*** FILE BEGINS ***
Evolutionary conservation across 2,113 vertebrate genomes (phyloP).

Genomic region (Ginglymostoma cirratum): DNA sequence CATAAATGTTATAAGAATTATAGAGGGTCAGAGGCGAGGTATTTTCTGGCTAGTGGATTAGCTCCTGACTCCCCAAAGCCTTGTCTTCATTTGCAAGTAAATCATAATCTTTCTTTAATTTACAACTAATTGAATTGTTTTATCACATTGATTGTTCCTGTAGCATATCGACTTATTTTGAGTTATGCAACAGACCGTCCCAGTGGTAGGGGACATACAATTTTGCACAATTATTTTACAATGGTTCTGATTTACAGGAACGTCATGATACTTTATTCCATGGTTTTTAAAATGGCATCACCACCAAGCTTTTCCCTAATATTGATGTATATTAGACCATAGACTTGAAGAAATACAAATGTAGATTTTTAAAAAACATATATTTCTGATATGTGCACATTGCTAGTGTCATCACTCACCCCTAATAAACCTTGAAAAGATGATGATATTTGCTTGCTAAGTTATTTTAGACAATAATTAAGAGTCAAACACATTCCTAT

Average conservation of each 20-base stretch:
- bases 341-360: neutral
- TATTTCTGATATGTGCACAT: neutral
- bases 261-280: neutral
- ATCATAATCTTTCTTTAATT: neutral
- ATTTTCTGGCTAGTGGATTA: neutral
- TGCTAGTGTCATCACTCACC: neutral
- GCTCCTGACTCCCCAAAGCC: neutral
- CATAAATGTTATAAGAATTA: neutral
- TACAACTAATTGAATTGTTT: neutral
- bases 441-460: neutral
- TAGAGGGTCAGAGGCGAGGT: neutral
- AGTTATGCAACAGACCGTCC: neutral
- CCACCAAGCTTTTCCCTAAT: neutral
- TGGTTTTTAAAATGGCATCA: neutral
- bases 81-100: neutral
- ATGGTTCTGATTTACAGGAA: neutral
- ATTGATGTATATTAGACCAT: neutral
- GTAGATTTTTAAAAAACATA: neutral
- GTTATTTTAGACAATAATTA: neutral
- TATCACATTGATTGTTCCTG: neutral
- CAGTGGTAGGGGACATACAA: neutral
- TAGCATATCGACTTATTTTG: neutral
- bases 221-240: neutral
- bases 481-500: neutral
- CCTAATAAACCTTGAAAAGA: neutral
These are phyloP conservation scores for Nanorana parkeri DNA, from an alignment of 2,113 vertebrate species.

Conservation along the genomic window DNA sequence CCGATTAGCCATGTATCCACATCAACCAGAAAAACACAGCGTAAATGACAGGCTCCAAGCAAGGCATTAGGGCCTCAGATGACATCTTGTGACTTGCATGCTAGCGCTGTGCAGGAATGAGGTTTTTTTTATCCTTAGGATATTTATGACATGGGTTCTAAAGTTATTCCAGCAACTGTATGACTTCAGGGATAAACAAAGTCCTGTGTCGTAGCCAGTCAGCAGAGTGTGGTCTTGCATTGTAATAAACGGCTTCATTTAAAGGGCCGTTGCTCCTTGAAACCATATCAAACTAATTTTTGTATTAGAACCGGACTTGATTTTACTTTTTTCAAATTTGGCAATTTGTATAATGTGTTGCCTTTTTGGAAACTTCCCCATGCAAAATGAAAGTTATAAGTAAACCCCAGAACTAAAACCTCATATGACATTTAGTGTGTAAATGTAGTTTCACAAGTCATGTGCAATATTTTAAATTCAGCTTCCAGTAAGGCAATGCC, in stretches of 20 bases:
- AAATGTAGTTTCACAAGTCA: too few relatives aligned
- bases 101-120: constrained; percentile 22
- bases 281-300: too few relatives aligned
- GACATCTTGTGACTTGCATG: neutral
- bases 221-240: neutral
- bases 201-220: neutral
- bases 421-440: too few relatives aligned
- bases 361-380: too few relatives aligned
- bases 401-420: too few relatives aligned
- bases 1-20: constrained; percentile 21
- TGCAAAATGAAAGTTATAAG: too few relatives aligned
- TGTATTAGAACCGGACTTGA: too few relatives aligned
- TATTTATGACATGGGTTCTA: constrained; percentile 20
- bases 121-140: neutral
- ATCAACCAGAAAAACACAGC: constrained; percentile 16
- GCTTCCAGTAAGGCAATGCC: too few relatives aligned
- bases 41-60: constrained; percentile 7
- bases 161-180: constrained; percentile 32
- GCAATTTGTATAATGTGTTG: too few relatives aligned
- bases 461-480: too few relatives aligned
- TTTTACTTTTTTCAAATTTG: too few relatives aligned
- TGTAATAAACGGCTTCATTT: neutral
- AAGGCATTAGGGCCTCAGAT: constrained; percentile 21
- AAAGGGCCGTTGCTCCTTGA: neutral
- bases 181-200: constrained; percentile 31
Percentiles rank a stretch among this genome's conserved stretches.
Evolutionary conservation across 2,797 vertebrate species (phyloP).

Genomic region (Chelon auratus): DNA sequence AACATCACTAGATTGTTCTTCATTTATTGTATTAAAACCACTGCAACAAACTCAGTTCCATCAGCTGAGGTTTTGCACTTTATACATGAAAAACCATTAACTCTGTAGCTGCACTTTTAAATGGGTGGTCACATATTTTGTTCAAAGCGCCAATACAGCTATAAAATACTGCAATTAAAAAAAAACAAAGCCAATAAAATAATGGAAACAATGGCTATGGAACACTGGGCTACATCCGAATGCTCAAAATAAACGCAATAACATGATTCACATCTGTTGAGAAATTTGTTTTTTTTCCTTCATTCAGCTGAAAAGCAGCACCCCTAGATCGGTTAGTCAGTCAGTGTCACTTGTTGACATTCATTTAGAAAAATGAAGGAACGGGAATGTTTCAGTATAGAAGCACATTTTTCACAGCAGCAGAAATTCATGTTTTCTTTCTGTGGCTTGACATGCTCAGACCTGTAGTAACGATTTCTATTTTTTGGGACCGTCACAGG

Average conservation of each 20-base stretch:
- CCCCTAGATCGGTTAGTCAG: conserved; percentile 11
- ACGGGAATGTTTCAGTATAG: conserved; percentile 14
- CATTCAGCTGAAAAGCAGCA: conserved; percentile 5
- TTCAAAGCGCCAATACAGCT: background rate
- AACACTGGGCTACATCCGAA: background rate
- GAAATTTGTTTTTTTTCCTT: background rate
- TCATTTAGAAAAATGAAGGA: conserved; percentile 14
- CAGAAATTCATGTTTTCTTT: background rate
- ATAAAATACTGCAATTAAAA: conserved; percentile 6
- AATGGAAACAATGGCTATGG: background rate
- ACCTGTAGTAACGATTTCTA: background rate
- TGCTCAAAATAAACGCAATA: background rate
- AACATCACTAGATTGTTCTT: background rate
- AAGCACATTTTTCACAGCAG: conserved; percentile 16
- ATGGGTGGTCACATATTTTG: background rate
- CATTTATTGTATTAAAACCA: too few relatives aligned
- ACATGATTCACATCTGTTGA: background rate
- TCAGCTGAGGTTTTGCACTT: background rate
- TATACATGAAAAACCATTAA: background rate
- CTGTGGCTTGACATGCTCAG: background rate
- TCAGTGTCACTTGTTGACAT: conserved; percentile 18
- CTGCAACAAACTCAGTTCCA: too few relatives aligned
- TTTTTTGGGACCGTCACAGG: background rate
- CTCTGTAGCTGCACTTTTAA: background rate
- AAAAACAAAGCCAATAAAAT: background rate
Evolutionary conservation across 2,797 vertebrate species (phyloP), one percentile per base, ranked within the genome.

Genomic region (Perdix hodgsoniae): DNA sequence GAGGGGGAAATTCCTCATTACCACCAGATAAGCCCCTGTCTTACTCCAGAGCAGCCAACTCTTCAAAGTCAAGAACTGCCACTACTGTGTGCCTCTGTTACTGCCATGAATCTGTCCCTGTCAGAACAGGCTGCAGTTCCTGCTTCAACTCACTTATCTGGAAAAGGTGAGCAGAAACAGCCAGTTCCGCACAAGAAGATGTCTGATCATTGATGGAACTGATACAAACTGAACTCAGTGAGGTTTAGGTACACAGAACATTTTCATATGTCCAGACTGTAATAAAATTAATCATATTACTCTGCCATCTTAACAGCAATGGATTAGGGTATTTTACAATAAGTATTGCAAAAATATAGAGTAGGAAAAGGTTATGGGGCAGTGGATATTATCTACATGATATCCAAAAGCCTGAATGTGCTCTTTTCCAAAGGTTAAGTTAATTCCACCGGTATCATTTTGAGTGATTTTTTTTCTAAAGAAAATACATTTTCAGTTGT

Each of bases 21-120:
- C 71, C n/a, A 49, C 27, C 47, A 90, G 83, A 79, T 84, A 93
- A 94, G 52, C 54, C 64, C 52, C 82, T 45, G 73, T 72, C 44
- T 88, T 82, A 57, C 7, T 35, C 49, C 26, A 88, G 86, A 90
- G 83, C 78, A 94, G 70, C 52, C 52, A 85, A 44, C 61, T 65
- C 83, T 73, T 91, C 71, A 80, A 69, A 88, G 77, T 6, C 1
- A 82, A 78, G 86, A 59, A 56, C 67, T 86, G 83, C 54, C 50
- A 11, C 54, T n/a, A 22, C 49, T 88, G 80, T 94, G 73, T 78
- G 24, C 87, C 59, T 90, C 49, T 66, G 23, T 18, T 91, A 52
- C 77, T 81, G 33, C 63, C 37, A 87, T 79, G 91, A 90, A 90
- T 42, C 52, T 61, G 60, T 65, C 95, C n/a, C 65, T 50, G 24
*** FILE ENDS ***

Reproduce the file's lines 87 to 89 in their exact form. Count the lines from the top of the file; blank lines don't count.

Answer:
Each of bases 21-120:
- C 71, C n/a, A 49, C 27, C 47, A 90, G 83, A 79, T 84, A 93
- A 94, G 52, C 54, C 64, C 52, C 82, T 45, G 73, T 72, C 44